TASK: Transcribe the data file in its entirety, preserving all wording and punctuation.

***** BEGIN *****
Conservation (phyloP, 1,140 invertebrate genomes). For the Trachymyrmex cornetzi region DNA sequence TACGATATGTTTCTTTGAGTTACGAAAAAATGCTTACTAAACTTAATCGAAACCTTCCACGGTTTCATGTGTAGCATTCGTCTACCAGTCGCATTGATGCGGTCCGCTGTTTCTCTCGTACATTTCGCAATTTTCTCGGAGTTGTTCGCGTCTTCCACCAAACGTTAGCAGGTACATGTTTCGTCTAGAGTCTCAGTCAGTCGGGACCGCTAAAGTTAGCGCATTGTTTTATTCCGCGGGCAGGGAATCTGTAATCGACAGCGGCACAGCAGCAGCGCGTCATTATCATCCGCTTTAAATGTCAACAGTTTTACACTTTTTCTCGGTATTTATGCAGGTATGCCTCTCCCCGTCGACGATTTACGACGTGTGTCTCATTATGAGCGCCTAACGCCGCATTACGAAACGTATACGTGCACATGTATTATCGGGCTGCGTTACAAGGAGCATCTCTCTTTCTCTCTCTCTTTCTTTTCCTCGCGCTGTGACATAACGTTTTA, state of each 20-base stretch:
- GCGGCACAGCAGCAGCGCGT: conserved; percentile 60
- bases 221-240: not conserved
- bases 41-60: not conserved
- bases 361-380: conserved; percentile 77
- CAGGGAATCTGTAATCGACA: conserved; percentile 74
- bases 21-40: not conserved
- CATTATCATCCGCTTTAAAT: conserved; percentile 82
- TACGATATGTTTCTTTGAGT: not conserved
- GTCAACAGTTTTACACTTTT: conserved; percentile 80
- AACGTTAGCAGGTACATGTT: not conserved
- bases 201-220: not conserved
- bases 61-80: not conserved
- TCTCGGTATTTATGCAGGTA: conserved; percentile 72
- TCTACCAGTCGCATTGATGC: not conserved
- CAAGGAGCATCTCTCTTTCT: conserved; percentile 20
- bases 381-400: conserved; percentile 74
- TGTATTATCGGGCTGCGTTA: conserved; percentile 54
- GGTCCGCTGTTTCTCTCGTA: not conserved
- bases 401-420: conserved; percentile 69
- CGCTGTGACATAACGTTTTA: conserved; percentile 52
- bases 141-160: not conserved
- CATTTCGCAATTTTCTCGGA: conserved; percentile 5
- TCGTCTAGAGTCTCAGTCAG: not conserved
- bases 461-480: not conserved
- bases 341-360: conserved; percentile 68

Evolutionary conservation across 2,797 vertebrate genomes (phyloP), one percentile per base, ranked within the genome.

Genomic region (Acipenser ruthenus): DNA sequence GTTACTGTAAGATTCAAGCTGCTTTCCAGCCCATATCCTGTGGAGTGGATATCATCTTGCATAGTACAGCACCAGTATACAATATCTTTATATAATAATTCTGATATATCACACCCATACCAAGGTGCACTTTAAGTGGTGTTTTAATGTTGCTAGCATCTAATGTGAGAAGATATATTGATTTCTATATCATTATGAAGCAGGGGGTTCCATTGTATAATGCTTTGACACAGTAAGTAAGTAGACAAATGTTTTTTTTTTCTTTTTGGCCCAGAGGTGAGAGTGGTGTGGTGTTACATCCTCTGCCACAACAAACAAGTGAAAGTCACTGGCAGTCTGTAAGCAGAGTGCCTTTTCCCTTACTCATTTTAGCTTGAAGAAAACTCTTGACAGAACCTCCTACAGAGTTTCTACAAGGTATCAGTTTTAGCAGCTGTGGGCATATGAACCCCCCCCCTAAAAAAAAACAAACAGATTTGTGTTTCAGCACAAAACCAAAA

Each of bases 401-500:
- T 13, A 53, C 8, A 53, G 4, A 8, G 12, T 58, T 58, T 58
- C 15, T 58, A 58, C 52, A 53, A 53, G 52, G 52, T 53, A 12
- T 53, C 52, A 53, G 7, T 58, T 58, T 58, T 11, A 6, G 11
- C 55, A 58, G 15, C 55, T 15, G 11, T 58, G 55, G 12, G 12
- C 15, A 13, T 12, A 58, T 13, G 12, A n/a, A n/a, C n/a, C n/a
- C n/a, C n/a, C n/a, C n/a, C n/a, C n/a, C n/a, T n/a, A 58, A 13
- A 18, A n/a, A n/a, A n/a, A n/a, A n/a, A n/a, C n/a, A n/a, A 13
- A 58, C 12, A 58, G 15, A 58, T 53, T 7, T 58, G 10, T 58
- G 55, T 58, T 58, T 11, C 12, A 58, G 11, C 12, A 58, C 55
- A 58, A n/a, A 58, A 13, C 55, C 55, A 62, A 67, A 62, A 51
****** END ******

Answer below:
Conservation (phyloP, 1,140 invertebrate genomes). For the Trachymyrmex cornetzi region DNA sequence TACGATATGTTTCTTTGAGTTACGAAAAAATGCTTACTAAACTTAATCGAAACCTTCCACGGTTTCATGTGTAGCATTCGTCTACCAGTCGCATTGATGCGGTCCGCTGTTTCTCTCGTACATTTCGCAATTTTCTCGGAGTTGTTCGCGTCTTCCACCAAACGTTAGCAGGTACATGTTTCGTCTAGAGTCTCAGTCAGTCGGGACCGCTAAAGTTAGCGCATTGTTTTATTCCGCGGGCAGGGAATCTGTAATCGACAGCGGCACAGCAGCAGCGCGTCATTATCATCCGCTTTAAATGTCAACAGTTTTACACTTTTTCTCGGTATTTATGCAGGTATGCCTCTCCCCGTCGACGATTTACGACGTGTGTCTCATTATGAGCGCCTAACGCCGCATTACGAAACGTATACGTGCACATGTATTATCGGGCTGCGTTACAAGGAGCATCTCTCTTTCTCTCTCTCTTTCTTTTCCTCGCGCTGTGACATAACGTTTTA, state of each 20-base stretch:
- GCGGCACAGCAGCAGCGCGT: conserved; percentile 60
- bases 221-240: not conserved
- bases 41-60: not conserved
- bases 361-380: conserved; percentile 77
- CAGGGAATCTGTAATCGACA: conserved; percentile 74
- bases 21-40: not conserved
- CATTATCATCCGCTTTAAAT: conserved; percentile 82
- TACGATATGTTTCTTTGAGT: not conserved
- GTCAACAGTTTTACACTTTT: conserved; percentile 80
- AACGTTAGCAGGTACATGTT: not conserved
- bases 201-220: not conserved
- bases 61-80: not conserved
- TCTCGGTATTTATGCAGGTA: conserved; percentile 72
- TCTACCAGTCGCATTGATGC: not conserved
- CAAGGAGCATCTCTCTTTCT: conserved; percentile 20
- bases 381-400: conserved; percentile 74
- TGTATTATCGGGCTGCGTTA: conserved; percentile 54
- GGTCCGCTGTTTCTCTCGTA: not conserved
- bases 401-420: conserved; percentile 69
- CGCTGTGACATAACGTTTTA: conserved; percentile 52
- bases 141-160: not conserved
- CATTTCGCAATTTTCTCGGA: conserved; percentile 5
- TCGTCTAGAGTCTCAGTCAG: not conserved
- bases 461-480: not conserved
- bases 341-360: conserved; percentile 68

Evolutionary conservation across 2,797 vertebrate genomes (phyloP), one percentile per base, ranked within the genome.

Genomic region (Acipenser ruthenus): DNA sequence GTTACTGTAAGATTCAAGCTGCTTTCCAGCCCATATCCTGTGGAGTGGATATCATCTTGCATAGTACAGCACCAGTATACAATATCTTTATATAATAATTCTGATATATCACACCCATACCAAGGTGCACTTTAAGTGGTGTTTTAATGTTGCTAGCATCTAATGTGAGAAGATATATTGATTTCTATATCATTATGAAGCAGGGGGTTCCATTGTATAATGCTTTGACACAGTAAGTAAGTAGACAAATGTTTTTTTTTTCTTTTTGGCCCAGAGGTGAGAGTGGTGTGGTGTTACATCCTCTGCCACAACAAACAAGTGAAAGTCACTGGCAGTCTGTAAGCAGAGTGCCTTTTCCCTTACTCATTTTAGCTTGAAGAAAACTCTTGACAGAACCTCCTACAGAGTTTCTACAAGGTATCAGTTTTAGCAGCTGTGGGCATATGAACCCCCCCCCTAAAAAAAAACAAACAGATTTGTGTTTCAGCACAAAACCAAAA

Each of bases 401-500:
- T 13, A 53, C 8, A 53, G 4, A 8, G 12, T 58, T 58, T 58
- C 15, T 58, A 58, C 52, A 53, A 53, G 52, G 52, T 53, A 12
- T 53, C 52, A 53, G 7, T 58, T 58, T 58, T 11, A 6, G 11
- C 55, A 58, G 15, C 55, T 15, G 11, T 58, G 55, G 12, G 12
- C 15, A 13, T 12, A 58, T 13, G 12, A n/a, A n/a, C n/a, C n/a
- C n/a, C n/a, C n/a, C n/a, C n/a, C n/a, C n/a, T n/a, A 58, A 13
- A 18, A n/a, A n/a, A n/a, A n/a, A n/a, A n/a, C n/a, A n/a, A 13
- A 58, C 12, A 58, G 15, A 58, T 53, T 7, T 58, G 10, T 58
- G 55, T 58, T 58, T 11, C 12, A 58, G 11, C 12, A 58, C 55
- A 58, A n/a, A 58, A 13, C 55, C 55, A 62, A 67, A 62, A 51